Podcast 076, Severe Pediatric Trauma With Dr. Michael McGonical, June 24, 2012 by Dr. Scott Weingart of EMCrit. [This link is to the podcast and show notes.]
The information on how to safely place a chest tube in pediatric patient is invaluable. But it is only one of a number of great tips. You can’t review this podcast too often.
Dr. McGonical’s instruction on how to safely place a pediatric chest tube is contained in the first nine minutes of the podcast. So I have embedded a link to the podcast.
IV access in critically ill pediatric patients often requires an intraosseous line placement. And yet when we review the thoughtful listener comments we learn that an IO line can lead to horrendous complications. See Comments below.
And therefore perhaps bedside ultrasound can help prevent complications in pediatric vascular access.
From my post Use of Ultrasound To Confirm Correct Pediatric Intraosseous Placement
Posted on October 25, 2016:
In Case 45: Severe Dehydration in a 12-month-old male, from Pediatric Emergency Care and Critical Ultrasound 2013, the use of point-0f-care ultrasound to confirm correct placement and functioning of an intraosseous access needle.
The following is from that case study pp 207 – 209 of the above book: [See post for details].
Pediatric Emergency Care and Critical Ultrasound also has two other outstanding cases detailing the use of bedside ultrasound for pediatric vascular access.
The first is Case 43: Urospesis and no IV access in a 5 year old. In this case the use of ultrasounnd guided catheterization of the femoral vein is discussed.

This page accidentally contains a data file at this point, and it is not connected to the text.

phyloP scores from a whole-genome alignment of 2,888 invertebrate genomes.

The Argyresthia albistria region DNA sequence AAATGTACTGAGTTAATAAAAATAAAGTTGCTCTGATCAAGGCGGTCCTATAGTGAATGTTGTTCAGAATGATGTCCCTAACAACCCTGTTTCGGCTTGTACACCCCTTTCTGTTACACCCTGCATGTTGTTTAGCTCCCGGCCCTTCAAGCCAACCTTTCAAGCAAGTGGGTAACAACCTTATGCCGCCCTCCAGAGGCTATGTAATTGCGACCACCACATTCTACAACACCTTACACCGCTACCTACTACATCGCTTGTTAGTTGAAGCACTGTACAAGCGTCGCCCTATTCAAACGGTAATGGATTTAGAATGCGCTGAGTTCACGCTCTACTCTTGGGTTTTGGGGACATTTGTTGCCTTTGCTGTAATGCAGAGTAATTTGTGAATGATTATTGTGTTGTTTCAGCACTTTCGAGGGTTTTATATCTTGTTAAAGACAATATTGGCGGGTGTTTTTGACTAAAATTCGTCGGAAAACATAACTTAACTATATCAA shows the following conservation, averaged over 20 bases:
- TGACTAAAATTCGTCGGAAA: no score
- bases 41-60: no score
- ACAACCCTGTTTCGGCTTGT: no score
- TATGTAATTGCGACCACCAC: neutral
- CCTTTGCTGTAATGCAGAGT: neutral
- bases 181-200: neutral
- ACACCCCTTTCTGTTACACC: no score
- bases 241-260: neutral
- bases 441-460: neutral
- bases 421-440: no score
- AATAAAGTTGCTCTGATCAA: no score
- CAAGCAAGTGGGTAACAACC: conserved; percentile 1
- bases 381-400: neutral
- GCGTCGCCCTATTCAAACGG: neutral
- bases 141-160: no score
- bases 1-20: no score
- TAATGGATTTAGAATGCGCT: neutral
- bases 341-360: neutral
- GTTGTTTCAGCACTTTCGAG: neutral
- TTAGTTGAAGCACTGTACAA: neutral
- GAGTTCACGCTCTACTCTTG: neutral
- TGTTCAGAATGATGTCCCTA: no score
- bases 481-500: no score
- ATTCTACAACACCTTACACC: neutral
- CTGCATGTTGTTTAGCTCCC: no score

And the second case, Case 44: Dehydration and difficult IV access in a 10-month-old male. In this case the ultrasound probe is used to facilitate peripheral venous access.
Minh Le Cong comments 5 years and 4 months ago (at the time of this post):
Scott, Michael, thanks for a brilliant discussion on paediatric trauma management. I am glad you raised the controversy of whether concepts such as haemostatic resuscitation and whether to use crystalloid are still applicable in children. the truth is still out there but Michael gave a very reasonable approach. I would raise one point of caution in regard to IO use. My opinion is that we must approach IO use for fluid resuscitation with care. True it might be the only line we can get to start with but I would be doing all I could to find another access point and minimising the fluid admin through the IO. There are numerous case reports of compartment syndrome and leg amputations as a result of overreliance upon the sole tibial IO line during a resuscitation. Sometimes you have no choice but it should not be through want of trying to find further access. I used to believe that IO lines are like central venous access. This was not correct thinking and I teach now use of IO for fluid resuscitation as short a period as possible and then removal as soon as alternative access achieved.
Don Diakow comments 5 years and 4 months ago:
Minh….were the complications of the Ped IO’s due to the tibia being a small confined space and infused crystalloid under pressure leaking?
We have had one ped IO complication here in Calgary that was reported to end in the child losing the lower leg as well.
And Dr. Le Cong replies 5 years and 4 months ago:
Don, we have had two recent cases with similar results. I cite some of the literature and case reports in this podcast I did on PHARM